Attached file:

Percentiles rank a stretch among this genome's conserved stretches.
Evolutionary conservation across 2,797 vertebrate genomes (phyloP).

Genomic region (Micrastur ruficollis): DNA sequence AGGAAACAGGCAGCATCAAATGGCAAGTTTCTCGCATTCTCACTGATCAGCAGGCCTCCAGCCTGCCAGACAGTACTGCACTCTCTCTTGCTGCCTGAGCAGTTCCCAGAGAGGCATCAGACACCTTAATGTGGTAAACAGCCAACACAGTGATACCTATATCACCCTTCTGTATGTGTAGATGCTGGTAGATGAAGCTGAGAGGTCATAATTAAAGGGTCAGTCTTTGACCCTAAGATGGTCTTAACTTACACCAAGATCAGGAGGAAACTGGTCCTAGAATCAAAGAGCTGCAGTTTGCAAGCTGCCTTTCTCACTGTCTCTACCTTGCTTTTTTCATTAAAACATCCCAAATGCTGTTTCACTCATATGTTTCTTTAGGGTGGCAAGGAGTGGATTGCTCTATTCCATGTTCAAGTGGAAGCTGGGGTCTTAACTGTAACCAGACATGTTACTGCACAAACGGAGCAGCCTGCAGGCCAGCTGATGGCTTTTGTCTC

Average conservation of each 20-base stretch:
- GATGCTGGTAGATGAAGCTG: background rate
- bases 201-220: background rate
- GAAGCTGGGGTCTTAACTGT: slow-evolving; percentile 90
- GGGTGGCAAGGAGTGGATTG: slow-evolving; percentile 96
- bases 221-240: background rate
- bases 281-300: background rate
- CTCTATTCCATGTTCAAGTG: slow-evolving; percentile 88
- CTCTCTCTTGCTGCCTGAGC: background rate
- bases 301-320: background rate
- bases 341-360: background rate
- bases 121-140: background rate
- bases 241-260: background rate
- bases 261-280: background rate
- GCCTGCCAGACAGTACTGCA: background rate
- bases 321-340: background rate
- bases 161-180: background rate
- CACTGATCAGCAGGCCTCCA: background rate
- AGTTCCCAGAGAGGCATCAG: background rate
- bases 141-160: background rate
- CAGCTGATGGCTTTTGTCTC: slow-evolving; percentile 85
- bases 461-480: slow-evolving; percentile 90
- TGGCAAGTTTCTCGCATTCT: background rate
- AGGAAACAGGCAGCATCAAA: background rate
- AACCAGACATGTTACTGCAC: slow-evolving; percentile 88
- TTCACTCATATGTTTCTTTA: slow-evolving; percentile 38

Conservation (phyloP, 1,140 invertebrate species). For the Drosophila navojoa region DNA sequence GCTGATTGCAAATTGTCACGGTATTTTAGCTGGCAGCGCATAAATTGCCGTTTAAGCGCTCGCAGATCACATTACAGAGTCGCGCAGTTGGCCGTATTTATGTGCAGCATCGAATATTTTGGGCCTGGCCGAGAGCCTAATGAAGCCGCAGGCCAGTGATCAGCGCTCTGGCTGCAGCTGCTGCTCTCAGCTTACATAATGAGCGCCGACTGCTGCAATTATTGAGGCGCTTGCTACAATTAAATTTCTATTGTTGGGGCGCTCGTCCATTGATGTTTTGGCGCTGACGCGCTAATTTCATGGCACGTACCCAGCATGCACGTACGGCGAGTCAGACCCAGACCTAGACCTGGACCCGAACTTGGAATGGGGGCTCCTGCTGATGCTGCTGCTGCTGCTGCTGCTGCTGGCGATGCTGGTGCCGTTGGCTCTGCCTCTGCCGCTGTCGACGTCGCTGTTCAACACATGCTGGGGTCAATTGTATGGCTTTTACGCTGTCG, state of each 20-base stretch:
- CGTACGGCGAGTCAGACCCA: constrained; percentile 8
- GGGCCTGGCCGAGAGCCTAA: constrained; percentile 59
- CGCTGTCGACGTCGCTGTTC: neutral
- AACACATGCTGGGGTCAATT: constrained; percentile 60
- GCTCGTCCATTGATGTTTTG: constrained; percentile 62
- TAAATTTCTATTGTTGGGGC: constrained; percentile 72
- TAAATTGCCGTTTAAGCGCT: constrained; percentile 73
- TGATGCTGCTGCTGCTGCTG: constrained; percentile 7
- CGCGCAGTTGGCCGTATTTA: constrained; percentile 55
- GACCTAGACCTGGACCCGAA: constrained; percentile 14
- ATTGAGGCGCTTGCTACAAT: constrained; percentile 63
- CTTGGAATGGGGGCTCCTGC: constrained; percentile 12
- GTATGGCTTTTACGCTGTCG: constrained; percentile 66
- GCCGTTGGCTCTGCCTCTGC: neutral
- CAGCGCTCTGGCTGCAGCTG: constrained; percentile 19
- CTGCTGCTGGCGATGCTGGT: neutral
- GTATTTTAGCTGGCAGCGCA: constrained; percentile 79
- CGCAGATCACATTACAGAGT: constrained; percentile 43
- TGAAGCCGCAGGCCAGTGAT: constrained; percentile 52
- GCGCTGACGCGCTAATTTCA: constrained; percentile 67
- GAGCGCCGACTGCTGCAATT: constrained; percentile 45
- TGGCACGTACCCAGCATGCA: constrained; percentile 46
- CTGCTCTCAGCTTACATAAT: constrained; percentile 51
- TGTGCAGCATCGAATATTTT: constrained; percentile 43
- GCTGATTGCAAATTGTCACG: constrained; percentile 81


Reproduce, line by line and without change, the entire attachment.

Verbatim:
Percentiles rank a stretch among this genome's conserved stretches.
Evolutionary conservation across 2,797 vertebrate genomes (phyloP).

Genomic region (Micrastur ruficollis): DNA sequence AGGAAACAGGCAGCATCAAATGGCAAGTTTCTCGCATTCTCACTGATCAGCAGGCCTCCAGCCTGCCAGACAGTACTGCACTCTCTCTTGCTGCCTGAGCAGTTCCCAGAGAGGCATCAGACACCTTAATGTGGTAAACAGCCAACACAGTGATACCTATATCACCCTTCTGTATGTGTAGATGCTGGTAGATGAAGCTGAGAGGTCATAATTAAAGGGTCAGTCTTTGACCCTAAGATGGTCTTAACTTACACCAAGATCAGGAGGAAACTGGTCCTAGAATCAAAGAGCTGCAGTTTGCAAGCTGCCTTTCTCACTGTCTCTACCTTGCTTTTTTCATTAAAACATCCCAAATGCTGTTTCACTCATATGTTTCTTTAGGGTGGCAAGGAGTGGATTGCTCTATTCCATGTTCAAGTGGAAGCTGGGGTCTTAACTGTAACCAGACATGTTACTGCACAAACGGAGCAGCCTGCAGGCCAGCTGATGGCTTTTGTCTC

Average conservation of each 20-base stretch:
- GATGCTGGTAGATGAAGCTG: background rate
- bases 201-220: background rate
- GAAGCTGGGGTCTTAACTGT: slow-evolving; percentile 90
- GGGTGGCAAGGAGTGGATTG: slow-evolving; percentile 96
- bases 221-240: background rate
- bases 281-300: background rate
- CTCTATTCCATGTTCAAGTG: slow-evolving; percentile 88
- CTCTCTCTTGCTGCCTGAGC: background rate
- bases 301-320: background rate
- bases 341-360: background rate
- bases 121-140: background rate
- bases 241-260: background rate
- bases 261-280: background rate
- GCCTGCCAGACAGTACTGCA: background rate
- bases 321-340: background rate
- bases 161-180: background rate
- CACTGATCAGCAGGCCTCCA: background rate
- AGTTCCCAGAGAGGCATCAG: background rate
- bases 141-160: background rate
- CAGCTGATGGCTTTTGTCTC: slow-evolving; percentile 85
- bases 461-480: slow-evolving; percentile 90
- TGGCAAGTTTCTCGCATTCT: background rate
- AGGAAACAGGCAGCATCAAA: background rate
- AACCAGACATGTTACTGCAC: slow-evolving; percentile 88
- TTCACTCATATGTTTCTTTA: slow-evolving; percentile 38

Conservation (phyloP, 1,140 invertebrate species). For the Drosophila navojoa region DNA sequence GCTGATTGCAAATTGTCACGGTATTTTAGCTGGCAGCGCATAAATTGCCGTTTAAGCGCTCGCAGATCACATTACAGAGTCGCGCAGTTGGCCGTATTTATGTGCAGCATCGAATATTTTGGGCCTGGCCGAGAGCCTAATGAAGCCGCAGGCCAGTGATCAGCGCTCTGGCTGCAGCTGCTGCTCTCAGCTTACATAATGAGCGCCGACTGCTGCAATTATTGAGGCGCTTGCTACAATTAAATTTCTATTGTTGGGGCGCTCGTCCATTGATGTTTTGGCGCTGACGCGCTAATTTCATGGCACGTACCCAGCATGCACGTACGGCGAGTCAGACCCAGACCTAGACCTGGACCCGAACTTGGAATGGGGGCTCCTGCTGATGCTGCTGCTGCTGCTGCTGCTGCTGGCGATGCTGGTGCCGTTGGCTCTGCCTCTGCCGCTGTCGACGTCGCTGTTCAACACATGCTGGGGTCAATTGTATGGCTTTTACGCTGTCG, state of each 20-base stretch:
- CGTACGGCGAGTCAGACCCA: constrained; percentile 8
- GGGCCTGGCCGAGAGCCTAA: constrained; percentile 59
- CGCTGTCGACGTCGCTGTTC: neutral
- AACACATGCTGGGGTCAATT: constrained; percentile 60
- GCTCGTCCATTGATGTTTTG: constrained; percentile 62
- TAAATTTCTATTGTTGGGGC: constrained; percentile 72
- TAAATTGCCGTTTAAGCGCT: constrained; percentile 73
- TGATGCTGCTGCTGCTGCTG: constrained; percentile 7
- CGCGCAGTTGGCCGTATTTA: constrained; percentile 55
- GACCTAGACCTGGACCCGAA: constrained; percentile 14
- ATTGAGGCGCTTGCTACAAT: constrained; percentile 63
- CTTGGAATGGGGGCTCCTGC: constrained; percentile 12
- GTATGGCTTTTACGCTGTCG: constrained; percentile 66
- GCCGTTGGCTCTGCCTCTGC: neutral
- CAGCGCTCTGGCTGCAGCTG: constrained; percentile 19
- CTGCTGCTGGCGATGCTGGT: neutral
- GTATTTTAGCTGGCAGCGCA: constrained; percentile 79
- CGCAGATCACATTACAGAGT: constrained; percentile 43
- TGAAGCCGCAGGCCAGTGAT: constrained; percentile 52
- GCGCTGACGCGCTAATTTCA: constrained; percentile 67
- GAGCGCCGACTGCTGCAATT: constrained; percentile 45
- TGGCACGTACCCAGCATGCA: constrained; percentile 46
- CTGCTCTCAGCTTACATAAT: constrained; percentile 51
- TGTGCAGCATCGAATATTTT: constrained; percentile 43
- GCTGATTGCAAATTGTCACG: constrained; percentile 81